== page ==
From 1939 to 1945 the Second World War raged as a worldwide military conflict of which my Grandfather, which asked to remain nameless, served. Here is what he had to say…
“I enlisted on March 7, 1943. I was 18 years old. I didn’t really have a choice of what branch I wanted to serve in, I was told to go into the Army. I enlisted because it was war. It was my duty to serve. When I started out I was a Private. When I completed my role in the Army, I was a Corporal.”
Where did you serve at?
“I started out at Fort McCollum in Alabama and was there for 17 weeks doing ROTC Training. ROTC meaning Restricted Officer Training Corp. From there I went to Camp Howes in Gainesville Texas. Then I went to Newport News, Norfolk to be shipped over seas to Italy where I served most of my time.
When I was in Fort McCollum I was trained in most of the infantry. I was taught how to fire M1 rifles, pistols, Browning Automatic Rifles or BARs, as well as Bazookas and Heavy Mortars.”
What did you think of boot camp?
“A lot of marching, drills, talks and seminars on different subjects, a lot of classes on how to care and clean our equipment. Night problems was a very excessive taught drill especially when I was in Georgia because it was too hot in the daytime.
Night problems are what we called it when they gave us a compass and put us out in the middle of no where and we had to find our way back. We also had soldiers pretending to be the enemy and we had to locate them.”
Did you see any combat?
“Oh yeah, I was in the front line of the combat. You just sat there and waited for the sergeant to tell you to fire, then you fired. That’s what you did. We lost over 50% of our men.”
“The time I remember most of all was the time that I was up on The Million Dollar Hill at Mt. Casino in Italy. The Germans came up the hill through the clouds, the clouds were below us. There was a monastery at the bottom of this hill and the right wing of the monastery was all that you could barely see. The German’s didn’t know we were there. We saw them coming up through the clouds in their raincoats and steel hats with their automatic weapons and we opened fire. I will never forget that day.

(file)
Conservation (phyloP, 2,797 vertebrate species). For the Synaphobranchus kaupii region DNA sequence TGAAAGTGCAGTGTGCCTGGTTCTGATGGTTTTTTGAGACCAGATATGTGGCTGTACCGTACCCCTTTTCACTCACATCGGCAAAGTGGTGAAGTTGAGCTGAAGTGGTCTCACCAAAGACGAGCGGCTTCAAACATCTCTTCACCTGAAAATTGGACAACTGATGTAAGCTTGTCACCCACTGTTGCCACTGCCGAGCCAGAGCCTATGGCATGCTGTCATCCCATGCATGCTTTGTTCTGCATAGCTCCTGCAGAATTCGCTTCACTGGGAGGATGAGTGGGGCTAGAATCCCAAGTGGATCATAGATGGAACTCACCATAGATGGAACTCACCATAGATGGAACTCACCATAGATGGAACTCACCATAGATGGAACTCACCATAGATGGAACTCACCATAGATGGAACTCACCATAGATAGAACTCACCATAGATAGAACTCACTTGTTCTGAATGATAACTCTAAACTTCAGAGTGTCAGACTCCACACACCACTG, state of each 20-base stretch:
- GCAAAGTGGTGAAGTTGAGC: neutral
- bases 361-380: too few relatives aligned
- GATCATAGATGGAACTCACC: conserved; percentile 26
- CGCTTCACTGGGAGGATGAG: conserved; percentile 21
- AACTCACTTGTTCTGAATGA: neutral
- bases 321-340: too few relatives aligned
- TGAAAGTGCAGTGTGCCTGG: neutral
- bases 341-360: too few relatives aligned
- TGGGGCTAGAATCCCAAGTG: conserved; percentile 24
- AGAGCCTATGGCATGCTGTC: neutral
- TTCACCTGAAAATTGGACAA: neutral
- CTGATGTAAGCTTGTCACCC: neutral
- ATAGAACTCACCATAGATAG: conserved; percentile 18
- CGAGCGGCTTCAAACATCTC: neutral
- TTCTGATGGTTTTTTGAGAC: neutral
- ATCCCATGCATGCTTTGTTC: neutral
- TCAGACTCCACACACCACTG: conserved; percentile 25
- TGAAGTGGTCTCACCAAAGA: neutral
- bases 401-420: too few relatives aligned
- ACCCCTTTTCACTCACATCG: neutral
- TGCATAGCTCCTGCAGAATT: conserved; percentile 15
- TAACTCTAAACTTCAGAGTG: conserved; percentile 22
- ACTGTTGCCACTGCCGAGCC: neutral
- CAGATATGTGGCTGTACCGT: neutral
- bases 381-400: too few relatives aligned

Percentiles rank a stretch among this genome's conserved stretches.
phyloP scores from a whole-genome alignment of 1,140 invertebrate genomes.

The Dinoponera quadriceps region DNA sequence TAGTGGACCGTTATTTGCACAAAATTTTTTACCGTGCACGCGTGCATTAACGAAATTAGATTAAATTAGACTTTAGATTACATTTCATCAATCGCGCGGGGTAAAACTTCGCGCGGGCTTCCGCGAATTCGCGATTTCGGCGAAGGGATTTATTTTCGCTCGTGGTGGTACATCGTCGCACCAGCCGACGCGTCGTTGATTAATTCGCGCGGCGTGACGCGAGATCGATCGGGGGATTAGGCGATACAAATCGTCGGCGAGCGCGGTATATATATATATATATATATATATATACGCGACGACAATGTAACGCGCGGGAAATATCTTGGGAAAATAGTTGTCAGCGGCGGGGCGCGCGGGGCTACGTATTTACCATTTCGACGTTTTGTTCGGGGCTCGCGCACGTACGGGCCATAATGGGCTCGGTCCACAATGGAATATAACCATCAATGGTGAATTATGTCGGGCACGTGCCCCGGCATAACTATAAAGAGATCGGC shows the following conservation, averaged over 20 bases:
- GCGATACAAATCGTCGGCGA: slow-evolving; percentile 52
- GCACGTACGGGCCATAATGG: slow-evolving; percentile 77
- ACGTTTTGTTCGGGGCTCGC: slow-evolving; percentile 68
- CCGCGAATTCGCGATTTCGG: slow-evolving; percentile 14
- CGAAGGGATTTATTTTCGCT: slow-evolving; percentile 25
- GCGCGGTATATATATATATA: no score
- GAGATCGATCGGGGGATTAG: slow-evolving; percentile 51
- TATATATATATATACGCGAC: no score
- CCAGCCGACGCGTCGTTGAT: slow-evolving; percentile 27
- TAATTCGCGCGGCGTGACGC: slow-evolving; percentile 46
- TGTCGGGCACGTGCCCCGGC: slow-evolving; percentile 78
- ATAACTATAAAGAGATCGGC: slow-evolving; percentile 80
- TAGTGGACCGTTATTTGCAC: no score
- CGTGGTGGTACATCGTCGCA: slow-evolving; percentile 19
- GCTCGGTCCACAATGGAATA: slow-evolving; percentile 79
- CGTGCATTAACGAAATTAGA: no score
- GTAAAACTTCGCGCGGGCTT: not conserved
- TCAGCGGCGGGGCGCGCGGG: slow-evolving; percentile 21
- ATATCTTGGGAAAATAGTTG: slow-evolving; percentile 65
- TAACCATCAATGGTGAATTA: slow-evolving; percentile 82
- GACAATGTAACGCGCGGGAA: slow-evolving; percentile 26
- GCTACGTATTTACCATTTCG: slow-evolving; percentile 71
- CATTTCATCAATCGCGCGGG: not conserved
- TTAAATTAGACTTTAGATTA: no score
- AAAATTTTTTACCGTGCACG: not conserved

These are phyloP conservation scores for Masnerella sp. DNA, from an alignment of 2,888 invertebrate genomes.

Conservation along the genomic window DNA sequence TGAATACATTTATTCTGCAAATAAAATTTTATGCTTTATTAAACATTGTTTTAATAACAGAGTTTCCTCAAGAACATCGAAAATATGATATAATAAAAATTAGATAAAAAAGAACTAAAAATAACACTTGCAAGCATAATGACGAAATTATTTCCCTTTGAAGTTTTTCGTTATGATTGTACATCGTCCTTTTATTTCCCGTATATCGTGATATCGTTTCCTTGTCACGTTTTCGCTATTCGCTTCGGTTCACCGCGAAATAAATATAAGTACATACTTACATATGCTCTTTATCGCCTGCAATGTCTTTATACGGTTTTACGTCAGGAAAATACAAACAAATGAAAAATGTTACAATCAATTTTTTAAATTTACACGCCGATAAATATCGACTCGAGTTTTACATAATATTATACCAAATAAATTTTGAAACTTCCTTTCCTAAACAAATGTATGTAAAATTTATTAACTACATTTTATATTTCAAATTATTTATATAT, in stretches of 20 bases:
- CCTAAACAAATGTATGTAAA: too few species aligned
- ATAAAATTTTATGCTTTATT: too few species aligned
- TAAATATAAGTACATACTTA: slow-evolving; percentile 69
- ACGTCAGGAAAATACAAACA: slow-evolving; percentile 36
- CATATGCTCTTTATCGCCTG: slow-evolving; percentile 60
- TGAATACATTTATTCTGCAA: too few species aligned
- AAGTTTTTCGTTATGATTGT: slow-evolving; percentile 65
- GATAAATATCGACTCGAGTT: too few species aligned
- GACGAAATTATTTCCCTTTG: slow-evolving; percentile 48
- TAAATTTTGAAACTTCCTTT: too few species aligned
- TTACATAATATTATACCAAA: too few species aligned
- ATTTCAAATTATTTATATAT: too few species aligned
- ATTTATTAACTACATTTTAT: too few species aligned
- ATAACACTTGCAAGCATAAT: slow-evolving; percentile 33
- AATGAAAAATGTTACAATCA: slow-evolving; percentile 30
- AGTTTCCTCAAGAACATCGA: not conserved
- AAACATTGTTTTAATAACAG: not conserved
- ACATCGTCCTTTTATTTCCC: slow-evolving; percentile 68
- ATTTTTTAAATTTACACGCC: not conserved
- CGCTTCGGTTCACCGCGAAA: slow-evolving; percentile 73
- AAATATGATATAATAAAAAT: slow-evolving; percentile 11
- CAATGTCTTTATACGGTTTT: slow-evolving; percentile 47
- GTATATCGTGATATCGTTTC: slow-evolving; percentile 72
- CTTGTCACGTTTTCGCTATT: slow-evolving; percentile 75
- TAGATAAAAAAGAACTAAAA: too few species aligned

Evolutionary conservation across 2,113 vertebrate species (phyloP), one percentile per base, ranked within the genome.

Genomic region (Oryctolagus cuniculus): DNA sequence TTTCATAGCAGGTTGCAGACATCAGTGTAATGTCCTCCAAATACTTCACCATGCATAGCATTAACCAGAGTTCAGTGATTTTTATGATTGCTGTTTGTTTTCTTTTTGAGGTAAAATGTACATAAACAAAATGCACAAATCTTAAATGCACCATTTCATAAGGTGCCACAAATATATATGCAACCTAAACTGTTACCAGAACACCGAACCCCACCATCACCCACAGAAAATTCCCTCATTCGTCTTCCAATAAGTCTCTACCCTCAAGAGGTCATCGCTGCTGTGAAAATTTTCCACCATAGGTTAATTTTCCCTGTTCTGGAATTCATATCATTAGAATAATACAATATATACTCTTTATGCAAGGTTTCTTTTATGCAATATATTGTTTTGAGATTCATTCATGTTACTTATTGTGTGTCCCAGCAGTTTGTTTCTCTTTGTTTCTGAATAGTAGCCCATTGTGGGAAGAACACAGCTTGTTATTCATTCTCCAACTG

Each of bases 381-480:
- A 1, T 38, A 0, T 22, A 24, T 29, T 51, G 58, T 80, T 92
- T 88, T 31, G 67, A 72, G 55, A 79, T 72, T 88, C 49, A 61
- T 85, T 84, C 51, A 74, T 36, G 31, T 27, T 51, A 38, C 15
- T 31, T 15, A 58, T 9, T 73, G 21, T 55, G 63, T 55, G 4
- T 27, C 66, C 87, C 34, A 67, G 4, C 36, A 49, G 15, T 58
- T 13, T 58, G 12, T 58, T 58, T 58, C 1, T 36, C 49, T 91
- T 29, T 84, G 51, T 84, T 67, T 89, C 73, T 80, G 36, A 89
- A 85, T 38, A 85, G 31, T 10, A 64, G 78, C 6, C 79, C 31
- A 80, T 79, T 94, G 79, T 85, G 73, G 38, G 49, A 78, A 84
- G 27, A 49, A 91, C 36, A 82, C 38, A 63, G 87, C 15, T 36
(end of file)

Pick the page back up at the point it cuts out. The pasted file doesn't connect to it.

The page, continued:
We lost a lot of men on that hill. That is where I was injured too. No one told me exactly what hit me. It was a ricochet of a bullet or some shrapnel, but in any case, it hit me in the side. All they did for that is take me to the hospital, bandage me up and send me back to my unit.
There was also a second time when I was hospitalized, there was a shell that landed in front of me and I woke up two days later in the hospital. That is how I got a Purple Heart. I also got a Combat Medal just for being in combat and also for Good Conduct.”
What was the food like where you were?
“When we were on the front lines they gave us K-Rations which included 4 biscuits that we called dog biscuits, 4 cigarettes, a small pouch of coffee and a small can of bacon with egg and cheese mixed. We also got C-Rations which were a mix of hash, beans, and stew in a can. D- Rations were also given to us, we got three pieces, and it was chocolate candy.
I made the mistake of eating two pieces of the D-Rations, and boy did my stomach blow up like a balloon, you were only to eat one, it was an energy and dry food supplement. Sometimes we had a cooked meal whenever we weren’t on the front lines.”
What did you do for entertainment or when you went on leave?
“We only had one person come to entertain us when I was in Naples, Italy. I forget who it was though. We didn’t call it leave, we called it pass, and I normally went up to Naples and Rome.
On our way to Italy, we stopped in Casablanca, and they were already bombing Naples when we got there and we had to march seven miles to Magnolia. That was mostly all the places I saw when I was there. Nothing really entertaining.”
What did you do after the service?
“I was married. I had to come home and work and care for my family. It was really hard to find a job so for five months I did landscaping then I went to work in the Steel Mills. I went back to school in 1950 and took automobile repair under the G.I. Bill while I worked in the mill.”
Is there anything that you would like to say to those who are considering on joining the service?
“It is a time of war, and it is your patriotic duty to go and serve into some branch of the service and fight for our country. And I do pity the guys that are wounded and serving in our war now. “
“The war I was in doesn’t affect me much now because I forgot about it. I had to forget about it to work to support my family. But it is always there in the back of your mind, reminding me how I helped to keep our country free. We should all do the same.”
I’d like to thank my Grandfather for taking the time to talk about his experiences with me. I hope that this sheds some light and knowledge on what happened during World War II.
(My grandfather wishes not to have his name disclosed.)